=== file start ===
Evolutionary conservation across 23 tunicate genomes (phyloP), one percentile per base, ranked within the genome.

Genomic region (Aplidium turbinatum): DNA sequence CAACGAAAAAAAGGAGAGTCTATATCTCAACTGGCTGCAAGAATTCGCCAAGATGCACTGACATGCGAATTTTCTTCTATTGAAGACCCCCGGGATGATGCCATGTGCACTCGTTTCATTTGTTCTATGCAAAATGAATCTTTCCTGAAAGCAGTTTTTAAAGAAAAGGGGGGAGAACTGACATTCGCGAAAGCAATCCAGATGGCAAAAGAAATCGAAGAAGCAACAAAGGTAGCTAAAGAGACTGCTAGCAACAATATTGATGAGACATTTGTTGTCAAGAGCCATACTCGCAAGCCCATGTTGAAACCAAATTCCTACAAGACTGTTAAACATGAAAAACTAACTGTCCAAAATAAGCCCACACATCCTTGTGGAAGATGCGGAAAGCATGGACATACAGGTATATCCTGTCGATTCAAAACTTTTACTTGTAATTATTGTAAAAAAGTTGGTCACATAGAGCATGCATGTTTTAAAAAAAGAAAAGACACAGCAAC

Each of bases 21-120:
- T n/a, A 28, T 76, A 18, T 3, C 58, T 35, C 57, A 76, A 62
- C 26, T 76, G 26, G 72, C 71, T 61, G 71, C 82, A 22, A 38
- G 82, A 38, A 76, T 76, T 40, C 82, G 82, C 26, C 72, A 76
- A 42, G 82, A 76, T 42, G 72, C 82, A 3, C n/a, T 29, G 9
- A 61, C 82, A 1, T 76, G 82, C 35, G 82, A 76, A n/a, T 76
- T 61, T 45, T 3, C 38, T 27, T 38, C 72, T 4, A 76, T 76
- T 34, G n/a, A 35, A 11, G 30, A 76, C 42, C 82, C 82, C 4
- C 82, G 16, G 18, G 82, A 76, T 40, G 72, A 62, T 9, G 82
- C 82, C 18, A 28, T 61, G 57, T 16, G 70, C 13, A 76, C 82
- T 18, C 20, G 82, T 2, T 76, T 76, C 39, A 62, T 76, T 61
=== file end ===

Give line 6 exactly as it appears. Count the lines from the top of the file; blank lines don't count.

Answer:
- G 82, A 38, A 76, T 76, T 40, C 82, G 82, C 26, C 72, A 76